For many, the English criminal justice system is considered to be among the best in the world. An important aspect of the system’s success is thought to be the jury trial, where use of ordinary people as the ultimate decision makers is said to make for fairer verdict outcomes. But the question remains: is the jury process actually fairer? And is this true across all types of crime? Certainly, you don’t have to look far to find examples of justice systems elsewhere lacking a jury system, where questionable verdicts were returned. Yet despite being a more democratic process, the jury system is by no means flawless. Under English law it is rare for the courts to ask prospective jurors any questions to assess their suitability to make decisions in a case. In fact, jurors are allocated to cases by a process of random selection from the local electoral register and only excused from sitting as a juror when they fall outside the 18 to 70 age range or have a history of serious mental health issues or criminal convictions. This broad inclusion criteria is thought to ensure varied and representative members of the community are present within different cases. Yet with such a wide spectrum of people acting as jurors, comes a whole host of associated biases. Biases which bring this impartial assumption into question. However, is there an alternative? An alternative where just within those cases most at risk of these effects, highly biased jurors are screened out of the process. An example of one such crime – is rape.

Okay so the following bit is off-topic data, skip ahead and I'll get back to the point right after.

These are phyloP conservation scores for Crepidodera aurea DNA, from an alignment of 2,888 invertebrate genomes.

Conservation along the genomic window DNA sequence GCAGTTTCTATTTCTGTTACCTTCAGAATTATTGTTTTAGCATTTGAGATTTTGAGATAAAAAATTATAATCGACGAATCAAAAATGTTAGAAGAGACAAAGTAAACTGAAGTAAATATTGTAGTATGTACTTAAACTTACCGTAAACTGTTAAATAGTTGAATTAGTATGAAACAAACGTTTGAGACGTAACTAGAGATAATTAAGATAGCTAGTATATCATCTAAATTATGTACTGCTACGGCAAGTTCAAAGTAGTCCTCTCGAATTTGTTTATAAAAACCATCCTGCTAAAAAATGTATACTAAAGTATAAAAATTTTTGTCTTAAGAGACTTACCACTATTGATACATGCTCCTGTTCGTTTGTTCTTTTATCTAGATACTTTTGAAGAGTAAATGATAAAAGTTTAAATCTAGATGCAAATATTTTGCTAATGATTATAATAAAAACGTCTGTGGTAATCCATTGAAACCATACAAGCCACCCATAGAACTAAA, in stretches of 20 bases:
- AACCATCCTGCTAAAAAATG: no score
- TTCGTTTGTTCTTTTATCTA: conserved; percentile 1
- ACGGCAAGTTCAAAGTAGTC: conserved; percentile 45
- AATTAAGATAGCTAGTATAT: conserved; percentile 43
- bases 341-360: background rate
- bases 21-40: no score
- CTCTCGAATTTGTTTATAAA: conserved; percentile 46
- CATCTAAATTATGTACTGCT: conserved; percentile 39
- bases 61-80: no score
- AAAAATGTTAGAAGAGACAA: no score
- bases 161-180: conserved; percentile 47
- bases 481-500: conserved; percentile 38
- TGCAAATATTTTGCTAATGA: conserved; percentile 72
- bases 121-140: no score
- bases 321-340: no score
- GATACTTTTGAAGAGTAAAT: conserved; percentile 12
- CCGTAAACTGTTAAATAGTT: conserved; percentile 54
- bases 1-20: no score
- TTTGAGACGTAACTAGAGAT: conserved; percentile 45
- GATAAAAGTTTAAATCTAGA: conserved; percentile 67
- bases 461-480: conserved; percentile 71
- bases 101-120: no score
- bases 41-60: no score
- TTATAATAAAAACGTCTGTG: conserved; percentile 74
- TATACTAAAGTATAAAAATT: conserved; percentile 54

|Specialist publication||The Justice Gap|
|Publication status||Published - 7 Sept 2016|